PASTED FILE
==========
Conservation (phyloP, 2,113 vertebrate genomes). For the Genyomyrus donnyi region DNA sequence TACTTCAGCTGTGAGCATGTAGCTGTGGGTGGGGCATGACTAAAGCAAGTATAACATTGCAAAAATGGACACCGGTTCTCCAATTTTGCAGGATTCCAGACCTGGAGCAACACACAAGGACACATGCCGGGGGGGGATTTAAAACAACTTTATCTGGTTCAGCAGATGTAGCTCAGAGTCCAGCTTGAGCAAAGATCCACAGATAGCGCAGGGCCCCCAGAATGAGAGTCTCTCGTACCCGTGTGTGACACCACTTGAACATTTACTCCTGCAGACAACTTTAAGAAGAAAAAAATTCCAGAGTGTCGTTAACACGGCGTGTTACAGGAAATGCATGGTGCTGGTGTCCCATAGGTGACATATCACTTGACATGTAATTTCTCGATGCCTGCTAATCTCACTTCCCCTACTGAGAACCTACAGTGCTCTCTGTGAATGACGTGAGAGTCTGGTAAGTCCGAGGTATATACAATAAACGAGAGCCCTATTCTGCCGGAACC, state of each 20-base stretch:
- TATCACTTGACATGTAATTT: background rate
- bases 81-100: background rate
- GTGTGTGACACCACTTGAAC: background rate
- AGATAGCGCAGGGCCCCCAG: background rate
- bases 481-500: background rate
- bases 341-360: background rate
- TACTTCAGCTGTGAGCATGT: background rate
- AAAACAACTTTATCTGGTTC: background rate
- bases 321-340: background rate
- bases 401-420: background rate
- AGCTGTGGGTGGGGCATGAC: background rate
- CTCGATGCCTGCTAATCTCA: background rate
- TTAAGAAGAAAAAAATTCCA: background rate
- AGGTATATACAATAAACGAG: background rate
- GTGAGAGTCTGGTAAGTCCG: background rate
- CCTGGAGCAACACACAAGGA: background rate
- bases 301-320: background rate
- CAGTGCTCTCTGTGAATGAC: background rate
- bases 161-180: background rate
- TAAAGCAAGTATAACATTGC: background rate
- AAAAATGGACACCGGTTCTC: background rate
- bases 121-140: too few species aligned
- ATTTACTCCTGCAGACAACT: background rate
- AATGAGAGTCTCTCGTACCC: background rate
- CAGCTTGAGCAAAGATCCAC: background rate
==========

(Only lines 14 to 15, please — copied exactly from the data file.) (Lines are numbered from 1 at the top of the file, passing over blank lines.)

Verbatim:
- TTAAGAAGAAAAAAATTCCA: background rate
- AGGTATATACAATAAACGAG: background rate